A price worth paying?

It’s interesting to see that some sections of the press are again questioning the way financial advisers are being paid by their clients.

When the Retail Distribution Review came into force at the beginning of last year it outlawed commission in the form of payments to advisers from product providers. The idea was that under the new, more transparent, regime, all payments to advisers would be agreed with their clients before the money was paid. It would still be possible for payments to be made by providers from a product, but only if that payment was agreed up front with the adviser.

Quite often these payments take the form of a percentage of the funds under management. So if your pension fund is worth £100,000 and you agree with your adviser that he or she will be paid 1% for ongoing management and servicing of that pension then £1000 can be taken out of that fund each year. If the fund grows in size to £150,000 then the fee will increase to £1500.

Is that commission, or is it a fee? The argument won’t be solved here in the next 150 words or so but the important difference with the old system is that in this case if the client is happy to pay this fee and the adviser is happy to carry out the work for the payment of this fee then where is the problem? It’s an open and transparent fee agreed between the adviser and his or her client. That’s what the regulator was looking for after all.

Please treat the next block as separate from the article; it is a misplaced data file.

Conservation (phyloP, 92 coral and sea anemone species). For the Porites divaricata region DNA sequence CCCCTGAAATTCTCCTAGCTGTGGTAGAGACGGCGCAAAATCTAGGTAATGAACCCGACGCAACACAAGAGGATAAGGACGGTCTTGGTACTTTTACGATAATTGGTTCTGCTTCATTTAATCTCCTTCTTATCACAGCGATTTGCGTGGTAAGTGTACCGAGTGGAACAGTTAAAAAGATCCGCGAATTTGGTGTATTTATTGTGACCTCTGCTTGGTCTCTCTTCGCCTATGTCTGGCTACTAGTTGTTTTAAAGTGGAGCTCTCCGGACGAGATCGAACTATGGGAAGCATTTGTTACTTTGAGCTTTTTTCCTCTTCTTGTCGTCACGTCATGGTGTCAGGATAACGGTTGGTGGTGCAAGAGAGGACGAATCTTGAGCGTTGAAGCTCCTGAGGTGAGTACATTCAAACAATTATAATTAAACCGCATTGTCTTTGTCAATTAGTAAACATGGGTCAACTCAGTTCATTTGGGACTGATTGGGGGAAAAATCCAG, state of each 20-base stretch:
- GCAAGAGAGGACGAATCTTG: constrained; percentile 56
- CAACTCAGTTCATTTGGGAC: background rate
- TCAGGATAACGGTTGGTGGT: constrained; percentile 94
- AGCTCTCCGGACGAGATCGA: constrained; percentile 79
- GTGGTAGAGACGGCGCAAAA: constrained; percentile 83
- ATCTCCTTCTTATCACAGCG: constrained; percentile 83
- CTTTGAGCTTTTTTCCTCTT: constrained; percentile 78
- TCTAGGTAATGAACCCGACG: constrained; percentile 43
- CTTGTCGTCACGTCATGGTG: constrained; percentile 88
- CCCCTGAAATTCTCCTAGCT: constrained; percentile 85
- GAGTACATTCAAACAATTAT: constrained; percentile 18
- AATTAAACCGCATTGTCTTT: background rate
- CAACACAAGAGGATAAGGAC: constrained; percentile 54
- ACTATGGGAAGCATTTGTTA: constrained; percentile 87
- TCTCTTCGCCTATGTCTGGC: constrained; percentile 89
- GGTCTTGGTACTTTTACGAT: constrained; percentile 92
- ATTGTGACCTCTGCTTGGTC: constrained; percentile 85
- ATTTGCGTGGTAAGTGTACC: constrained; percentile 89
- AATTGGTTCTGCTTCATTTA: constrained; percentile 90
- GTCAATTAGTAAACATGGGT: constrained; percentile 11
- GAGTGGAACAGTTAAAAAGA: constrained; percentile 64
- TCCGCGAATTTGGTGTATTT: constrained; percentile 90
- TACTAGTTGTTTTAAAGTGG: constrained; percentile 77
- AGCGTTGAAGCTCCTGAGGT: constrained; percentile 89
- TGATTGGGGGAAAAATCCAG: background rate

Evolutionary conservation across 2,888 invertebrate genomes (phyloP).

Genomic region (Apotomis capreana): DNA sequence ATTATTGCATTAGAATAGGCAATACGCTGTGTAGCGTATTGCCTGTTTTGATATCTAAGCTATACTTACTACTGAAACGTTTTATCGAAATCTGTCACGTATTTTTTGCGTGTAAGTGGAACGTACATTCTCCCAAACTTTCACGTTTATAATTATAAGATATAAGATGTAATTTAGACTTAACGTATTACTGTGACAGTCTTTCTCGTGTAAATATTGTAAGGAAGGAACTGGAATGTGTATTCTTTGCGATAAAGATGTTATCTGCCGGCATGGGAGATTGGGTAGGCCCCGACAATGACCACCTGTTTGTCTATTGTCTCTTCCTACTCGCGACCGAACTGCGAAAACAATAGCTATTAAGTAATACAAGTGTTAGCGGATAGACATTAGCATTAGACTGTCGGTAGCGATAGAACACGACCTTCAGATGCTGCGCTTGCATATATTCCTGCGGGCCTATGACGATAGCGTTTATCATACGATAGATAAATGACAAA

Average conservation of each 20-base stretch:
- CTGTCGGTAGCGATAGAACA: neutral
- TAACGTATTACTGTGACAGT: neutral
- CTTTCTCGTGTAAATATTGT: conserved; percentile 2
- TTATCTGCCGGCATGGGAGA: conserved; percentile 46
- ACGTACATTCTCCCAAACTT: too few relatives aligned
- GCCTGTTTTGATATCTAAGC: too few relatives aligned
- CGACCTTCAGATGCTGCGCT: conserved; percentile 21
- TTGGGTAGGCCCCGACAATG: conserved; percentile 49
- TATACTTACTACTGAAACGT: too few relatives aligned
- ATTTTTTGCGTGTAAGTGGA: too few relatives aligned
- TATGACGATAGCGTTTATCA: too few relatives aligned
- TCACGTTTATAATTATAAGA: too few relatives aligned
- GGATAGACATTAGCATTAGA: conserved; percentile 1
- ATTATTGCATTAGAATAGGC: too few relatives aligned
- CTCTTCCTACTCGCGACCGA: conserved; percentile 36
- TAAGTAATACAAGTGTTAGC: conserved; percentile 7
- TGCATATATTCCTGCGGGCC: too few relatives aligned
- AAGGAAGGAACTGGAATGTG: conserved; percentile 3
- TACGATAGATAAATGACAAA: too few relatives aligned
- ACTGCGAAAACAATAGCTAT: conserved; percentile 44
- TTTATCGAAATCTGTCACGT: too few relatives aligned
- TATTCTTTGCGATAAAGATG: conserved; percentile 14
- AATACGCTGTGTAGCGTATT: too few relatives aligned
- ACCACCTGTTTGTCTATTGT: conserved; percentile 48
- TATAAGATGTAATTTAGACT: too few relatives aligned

And here’s another thing. Why does no-one mind when Solicitors charge their clients a fee based on a percentage of the purchase price when doing conveyancing for a house purchase, and why is it okay for Estate Agents to charge their clients a fee based on a percentage of the house price they are buying or selling for them as well. Is that not just a form of commission as well? And if it is not when it applies to Solicitors and Estate Agents then why is it when it relates to Financial Advisers?

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